Use PowerShell to Determine What Your System is Talking to

Recently, while troubleshooting a problem with a newly installed application, I wanted to see what it was communicating with. My only requirement was that I wanted to use PowerShell if at all possible. I couldn’t remember if there was a PowerShell command for accomplishing this task or not, but I remembered seeing something about it in Patrick Gruenauer’s chapter (PowerShell as an Enterprise Network Tool) in The PowerShell Conference Book.

Note: This blog article is written using Windows 10 version 1803 and Windows PowerShell version 5.1. Your mileage may vary with different operating systems and/or different versions of PowerShell.

A quick look at his chapter and I found what I was looking for. The Get-NetTCPConnection function. The code in Patrick’s chapter that I remembered seeing is similar to the following.

I decided to take it a step further from what I read in Patrick’s chapter and grab the actual name of the owning process along with a few other properties.

That was too easy. I can see what my test VM that’s used in this scenario is communicating with along with the names of the processes and the creation times. You could write a powerful tool using this command as the basis to scan remote servers to make sure they aren’t communicating with anything out of the ordinary.

Reading seems to be a dying art in our society, but it’s well worth your time to read. To be completely honest, you’ll never master PowerShell without reading. After all, it’s a text based scripting language with no graphics or pictures to point and click and all of the help for it is text-based which means you have to read. While something you’ve read may not solve the exact problem you’re experiencing, it can spark ideas to create those light-bulb moments. Never underestimate the power of reading. Now, go forth and read!

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13 Comments

  1. John

    Very Nice! Please elaborate on how you would use this to scan remote systems. Since get-nettcpconnection does not how a “ComputerName” property unless you were to use remote connectivity.

    Reply
    • Patrick Gruenauer

      Hi John, if you mean port scanning then have a look at my chapter in “The PowerShell Conference Book”. There’s a function Test-OpenPort that allows you to scan multiple hosts and multiple ports simultaneously. Or use the built-in Test-NetConnection cmdlet. (only one host and port is possible)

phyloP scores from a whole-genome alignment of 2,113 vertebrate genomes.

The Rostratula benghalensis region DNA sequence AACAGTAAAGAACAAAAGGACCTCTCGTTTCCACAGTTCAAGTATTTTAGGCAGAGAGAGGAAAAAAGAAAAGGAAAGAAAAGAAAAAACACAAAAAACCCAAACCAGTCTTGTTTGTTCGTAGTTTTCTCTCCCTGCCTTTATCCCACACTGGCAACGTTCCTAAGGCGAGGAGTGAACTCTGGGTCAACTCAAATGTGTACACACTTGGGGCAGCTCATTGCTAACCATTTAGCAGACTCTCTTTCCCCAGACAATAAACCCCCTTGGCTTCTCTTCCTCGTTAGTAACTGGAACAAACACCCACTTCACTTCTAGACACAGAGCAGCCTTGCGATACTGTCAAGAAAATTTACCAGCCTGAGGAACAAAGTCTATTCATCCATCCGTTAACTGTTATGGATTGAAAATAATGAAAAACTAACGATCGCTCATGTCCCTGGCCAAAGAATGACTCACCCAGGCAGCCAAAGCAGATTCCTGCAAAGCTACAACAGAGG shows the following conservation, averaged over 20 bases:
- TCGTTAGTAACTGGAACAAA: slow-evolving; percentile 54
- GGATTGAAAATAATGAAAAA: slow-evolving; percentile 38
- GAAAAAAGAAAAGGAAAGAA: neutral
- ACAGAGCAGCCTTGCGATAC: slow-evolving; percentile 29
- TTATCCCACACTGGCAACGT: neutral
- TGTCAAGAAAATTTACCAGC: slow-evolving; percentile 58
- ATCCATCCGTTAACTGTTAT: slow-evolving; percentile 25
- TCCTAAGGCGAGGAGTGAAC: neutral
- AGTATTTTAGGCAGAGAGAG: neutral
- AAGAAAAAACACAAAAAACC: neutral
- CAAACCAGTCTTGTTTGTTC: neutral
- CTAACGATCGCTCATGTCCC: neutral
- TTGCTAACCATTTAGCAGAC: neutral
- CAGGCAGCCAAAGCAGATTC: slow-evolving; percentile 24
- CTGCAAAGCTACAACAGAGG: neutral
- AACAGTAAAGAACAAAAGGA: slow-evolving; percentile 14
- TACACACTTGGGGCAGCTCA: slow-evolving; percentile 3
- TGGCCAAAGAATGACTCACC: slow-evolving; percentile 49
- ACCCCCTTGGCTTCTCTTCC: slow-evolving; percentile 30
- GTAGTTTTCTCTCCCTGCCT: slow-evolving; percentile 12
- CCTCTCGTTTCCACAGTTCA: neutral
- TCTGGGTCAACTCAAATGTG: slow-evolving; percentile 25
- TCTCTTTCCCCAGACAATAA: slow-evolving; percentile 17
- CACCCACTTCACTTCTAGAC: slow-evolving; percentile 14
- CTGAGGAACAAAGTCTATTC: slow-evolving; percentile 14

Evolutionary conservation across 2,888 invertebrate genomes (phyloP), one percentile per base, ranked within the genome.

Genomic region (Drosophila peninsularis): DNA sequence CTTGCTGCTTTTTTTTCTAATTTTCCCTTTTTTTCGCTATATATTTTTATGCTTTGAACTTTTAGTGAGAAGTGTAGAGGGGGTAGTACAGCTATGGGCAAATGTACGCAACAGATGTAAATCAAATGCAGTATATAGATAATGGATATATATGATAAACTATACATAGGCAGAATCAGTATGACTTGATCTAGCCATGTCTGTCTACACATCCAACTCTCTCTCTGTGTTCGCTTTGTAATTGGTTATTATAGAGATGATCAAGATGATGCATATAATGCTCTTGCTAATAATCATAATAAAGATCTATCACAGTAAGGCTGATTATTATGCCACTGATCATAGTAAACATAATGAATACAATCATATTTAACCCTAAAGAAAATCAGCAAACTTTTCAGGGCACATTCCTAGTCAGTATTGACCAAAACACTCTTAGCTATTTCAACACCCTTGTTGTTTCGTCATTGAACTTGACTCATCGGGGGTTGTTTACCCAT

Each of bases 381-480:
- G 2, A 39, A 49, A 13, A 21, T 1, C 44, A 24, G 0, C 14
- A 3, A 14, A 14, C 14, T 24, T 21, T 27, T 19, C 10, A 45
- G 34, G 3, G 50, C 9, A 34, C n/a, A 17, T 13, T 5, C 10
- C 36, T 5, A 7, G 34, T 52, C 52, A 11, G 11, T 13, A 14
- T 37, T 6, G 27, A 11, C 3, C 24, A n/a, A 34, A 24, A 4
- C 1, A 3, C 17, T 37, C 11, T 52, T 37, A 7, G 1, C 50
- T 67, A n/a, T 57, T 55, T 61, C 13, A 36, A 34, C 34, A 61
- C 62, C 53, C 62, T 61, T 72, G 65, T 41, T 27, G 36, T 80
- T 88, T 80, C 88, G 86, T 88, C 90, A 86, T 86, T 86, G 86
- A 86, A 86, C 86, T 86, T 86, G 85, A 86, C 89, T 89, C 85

All the best,
      P

      Reply
    • Michael B. Smith

      As you said – using remote connectivity. Get-NetTCPConnection takes a CimSession parameter, so that’s where I would start (New-CimSession). Invoke-Command would be my next try. If neither of those worked, I’d fall back to psexec before I gave up. 🙂

      Reply
      • Mike F Robbins

        While not widely known or documented, all PowerShell commands that have a CimSession parameter can accept an actual computer name as the value instead of a CIM session. The one caveat is that you would need to be running your PowerShell session as a user who has the necessary privileges on the remote system.

        Reply
    • jkavanagh58

      As mentioned you could just past the computername in CIMSession but why not just use CIMSession if you need to use different creds… adding the new-cimsession … code … remove-cimsession helps. For example I could run this on my non admin logged in desktop and since I assign a variable to a credential object in my profile, and using the code this post eloquently formed I will put a function in the same profile so I will be able to call it and just pass the computer name… the function will pass that to the new-cimsession and using my $admcreds variable create the cimsession get the tcp connections and report back… and if I write my function correctly I could call that function and pass a comma separated list of servers, an array object of server names… ruins the beauty of the one-liners in this post… but just taking it one step further.. sorry Mike

      Reply
  2. jkavanagh58

    Sir this is great, I can pass this to some colleagues who are still using the DOS commands 😉 I also think this really helps when I pass the “time to let go of your blankie” post Ashley McGlone (which I can never seem to find when I need it)

    Reply
  3. Jerry Hess

    You could also grab the full path to the processes as well. Even better is getting it going to remote machines (using this command or netstat for older versions of powershell) but that requires invoking which could be trickier in some environments

    Reply
  4. jkdba

    Awesome, cool idea. If you want to Resolve the RemoteAddress you can add this to your select statement if you don’t mind it being a bit slow for un-resolveable addresses.

    @{l=’RemoteHostName’;e={[system.net.dns]::GetHostEntry($_.RemoteAddress).HostName}

    Note L= and e= are just shorthand for the @{Label=”;Expression={}} syntax.

    Reply
  5. Rob J.

    Mike,

    Thanks for the post. This is a great example and super useful.
    Big fan of you and Patrick…you both are huge mentors. Keep up the good work.

    Rob

    Reply
  6. John

    Thanks for the great post – just the information I was looking for.

    Reply
  7. skatterbrainzz

    Thank you for posting this (and all the great replies too)! I’d like to get the “commandline” property of each process, which I can get via Get-WmiObject, but I don’t see that via Get-Process. Is this covered in the PSConf book as well?

    Reply

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